Can Your Heart Rate Predict Ovulation?
Predicting your fertile window is pretty much one of the easiest things you can do to increase your chances of getting pregnant.
I’m sure you’re familiar with using ovulation predictor kits (OPKs) or your cervical mucus to predict ovulation, and charting your basal body temperature (BBT) to confirm it… but what other signs does your body send out to let you know where you are in your fertile window? Can knowing your heart rate help in any way?!
Researchers from Switzerland tried to figure out whether wrist-band Heart Rate monitors can detect when you are in your fertile window. Fluctuations in hormones cause your heart rate to move up or down just a tiny bit, and it turns out that the heart rate when you’re sleeping is just a little bit higher around the day of ovulation, than it is at the start of the menstrual cycle.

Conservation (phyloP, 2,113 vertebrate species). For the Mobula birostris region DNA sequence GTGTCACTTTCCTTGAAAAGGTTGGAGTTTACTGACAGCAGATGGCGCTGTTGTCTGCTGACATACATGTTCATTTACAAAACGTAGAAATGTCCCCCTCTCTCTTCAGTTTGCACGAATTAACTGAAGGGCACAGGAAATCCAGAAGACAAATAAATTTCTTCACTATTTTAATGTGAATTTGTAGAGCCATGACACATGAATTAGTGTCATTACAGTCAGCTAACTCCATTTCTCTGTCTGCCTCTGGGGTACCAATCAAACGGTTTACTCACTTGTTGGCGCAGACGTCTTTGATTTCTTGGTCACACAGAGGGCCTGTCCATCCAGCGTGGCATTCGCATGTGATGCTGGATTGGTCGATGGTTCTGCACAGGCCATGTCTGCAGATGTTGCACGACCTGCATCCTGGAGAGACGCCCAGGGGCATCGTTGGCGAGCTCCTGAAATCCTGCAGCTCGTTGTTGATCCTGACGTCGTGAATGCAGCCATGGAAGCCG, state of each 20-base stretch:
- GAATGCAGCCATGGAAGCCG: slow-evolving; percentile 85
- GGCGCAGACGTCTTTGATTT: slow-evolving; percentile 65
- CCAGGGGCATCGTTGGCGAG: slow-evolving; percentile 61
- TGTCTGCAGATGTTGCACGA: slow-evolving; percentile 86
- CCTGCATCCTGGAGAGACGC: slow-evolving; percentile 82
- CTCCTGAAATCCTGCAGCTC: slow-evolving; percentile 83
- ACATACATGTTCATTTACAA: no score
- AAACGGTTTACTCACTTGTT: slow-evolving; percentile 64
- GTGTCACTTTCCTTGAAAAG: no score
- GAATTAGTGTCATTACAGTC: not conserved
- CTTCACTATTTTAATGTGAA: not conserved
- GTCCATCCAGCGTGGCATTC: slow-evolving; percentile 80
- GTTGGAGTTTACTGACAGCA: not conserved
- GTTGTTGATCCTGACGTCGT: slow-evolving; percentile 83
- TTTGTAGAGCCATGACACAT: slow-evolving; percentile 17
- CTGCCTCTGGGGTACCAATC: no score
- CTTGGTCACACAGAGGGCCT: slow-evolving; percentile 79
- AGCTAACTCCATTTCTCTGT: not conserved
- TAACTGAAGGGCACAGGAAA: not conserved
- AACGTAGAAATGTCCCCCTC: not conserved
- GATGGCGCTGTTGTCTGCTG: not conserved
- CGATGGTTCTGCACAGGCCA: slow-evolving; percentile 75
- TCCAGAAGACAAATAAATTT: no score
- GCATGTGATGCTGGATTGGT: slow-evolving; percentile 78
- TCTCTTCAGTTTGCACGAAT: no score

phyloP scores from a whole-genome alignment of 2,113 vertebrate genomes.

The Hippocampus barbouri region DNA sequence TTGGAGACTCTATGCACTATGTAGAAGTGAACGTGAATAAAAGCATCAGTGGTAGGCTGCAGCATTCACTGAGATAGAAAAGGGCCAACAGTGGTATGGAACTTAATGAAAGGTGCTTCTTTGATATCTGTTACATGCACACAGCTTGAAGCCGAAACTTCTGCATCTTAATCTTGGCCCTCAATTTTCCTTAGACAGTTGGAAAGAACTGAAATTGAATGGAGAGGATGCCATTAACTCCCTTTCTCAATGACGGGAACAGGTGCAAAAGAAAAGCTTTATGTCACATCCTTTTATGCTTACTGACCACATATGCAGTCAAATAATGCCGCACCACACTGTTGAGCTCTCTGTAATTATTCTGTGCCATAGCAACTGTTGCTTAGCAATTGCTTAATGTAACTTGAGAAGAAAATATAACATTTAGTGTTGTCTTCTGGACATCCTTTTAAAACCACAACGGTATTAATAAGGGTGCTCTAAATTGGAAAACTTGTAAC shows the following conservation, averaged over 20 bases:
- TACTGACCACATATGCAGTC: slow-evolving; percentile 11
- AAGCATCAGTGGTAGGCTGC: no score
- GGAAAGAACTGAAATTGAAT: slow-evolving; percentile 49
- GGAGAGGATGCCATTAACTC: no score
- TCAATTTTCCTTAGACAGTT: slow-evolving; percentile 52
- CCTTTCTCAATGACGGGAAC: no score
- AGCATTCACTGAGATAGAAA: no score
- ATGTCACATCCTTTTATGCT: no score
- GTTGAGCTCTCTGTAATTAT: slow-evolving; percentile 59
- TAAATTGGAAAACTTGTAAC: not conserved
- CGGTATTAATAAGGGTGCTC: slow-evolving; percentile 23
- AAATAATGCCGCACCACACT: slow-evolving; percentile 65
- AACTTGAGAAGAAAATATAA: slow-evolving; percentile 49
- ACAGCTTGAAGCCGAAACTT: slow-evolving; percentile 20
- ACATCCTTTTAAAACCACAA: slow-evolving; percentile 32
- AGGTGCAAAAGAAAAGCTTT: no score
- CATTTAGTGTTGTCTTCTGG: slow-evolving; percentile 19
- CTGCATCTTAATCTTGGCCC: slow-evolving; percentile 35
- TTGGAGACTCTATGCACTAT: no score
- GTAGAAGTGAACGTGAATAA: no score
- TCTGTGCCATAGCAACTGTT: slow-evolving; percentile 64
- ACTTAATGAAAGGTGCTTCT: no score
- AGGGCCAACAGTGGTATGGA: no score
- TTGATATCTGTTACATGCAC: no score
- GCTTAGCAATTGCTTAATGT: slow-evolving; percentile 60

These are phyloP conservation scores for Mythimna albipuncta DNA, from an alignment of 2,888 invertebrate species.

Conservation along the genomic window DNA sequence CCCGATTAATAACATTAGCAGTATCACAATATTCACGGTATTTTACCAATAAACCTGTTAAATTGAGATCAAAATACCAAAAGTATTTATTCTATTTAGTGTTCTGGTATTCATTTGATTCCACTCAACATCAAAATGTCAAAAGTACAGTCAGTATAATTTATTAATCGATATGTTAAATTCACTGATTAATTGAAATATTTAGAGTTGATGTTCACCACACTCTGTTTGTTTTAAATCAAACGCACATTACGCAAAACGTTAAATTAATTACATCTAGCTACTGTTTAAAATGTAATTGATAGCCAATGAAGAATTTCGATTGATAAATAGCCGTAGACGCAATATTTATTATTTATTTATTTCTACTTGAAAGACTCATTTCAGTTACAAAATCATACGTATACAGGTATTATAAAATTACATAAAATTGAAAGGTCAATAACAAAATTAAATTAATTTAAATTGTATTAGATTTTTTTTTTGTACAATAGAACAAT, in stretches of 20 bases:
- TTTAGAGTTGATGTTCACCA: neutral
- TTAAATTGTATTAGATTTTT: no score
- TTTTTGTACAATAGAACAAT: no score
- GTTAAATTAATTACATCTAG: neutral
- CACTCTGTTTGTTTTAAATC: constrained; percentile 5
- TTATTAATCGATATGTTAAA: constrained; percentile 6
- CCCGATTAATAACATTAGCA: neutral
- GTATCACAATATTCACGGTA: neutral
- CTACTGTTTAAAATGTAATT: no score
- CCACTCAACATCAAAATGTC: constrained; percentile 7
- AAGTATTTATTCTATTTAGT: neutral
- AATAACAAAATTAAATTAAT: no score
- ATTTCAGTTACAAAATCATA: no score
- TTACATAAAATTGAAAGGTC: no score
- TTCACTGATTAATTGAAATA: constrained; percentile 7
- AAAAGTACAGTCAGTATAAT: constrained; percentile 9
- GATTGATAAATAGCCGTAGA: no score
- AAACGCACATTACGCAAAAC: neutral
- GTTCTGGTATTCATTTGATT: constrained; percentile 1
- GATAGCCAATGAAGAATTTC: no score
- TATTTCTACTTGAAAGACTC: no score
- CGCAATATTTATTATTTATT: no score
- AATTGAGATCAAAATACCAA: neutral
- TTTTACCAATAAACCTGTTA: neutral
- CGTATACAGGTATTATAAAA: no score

The difference is on average 2.1 beats per minute faster. And a few days after ovulation, what the researchers call the mid-luteal phase, the heart rate goes up even more, about 3.8 beats per minute faster than at the start of the menstrual cycle.
Faster Heart Rate as an Early Pregnancy Sign?
Taken together, this means that a slight bump in resting-state heart rate could mean you’re ovulating that day. That being said, daily fluctuations you might observe during the month may have you THINKING you’re ovulating, while it could just be a random fluctuation.
What’s more, the additional increase in heart rate seen in the luteal phase could be a way of confirming that you’ve actually already ovulated, which is definitely helpful. And if your heart rate stays high even after your period is due, it may indicate that you’re pregnant!
Disclaimer: Some of this authors from the scientific study describing these claims work for the company producing fertility tracking heart rate monitors. Which doesn’t mean that the results can’t be trusted, not at all. But I would say it does mean that many other -independent- studies are needed to verify the value of heart rate monitoring.
Reference: Shilaih et al. 2017. Scientific Reports, 7, Article #1294.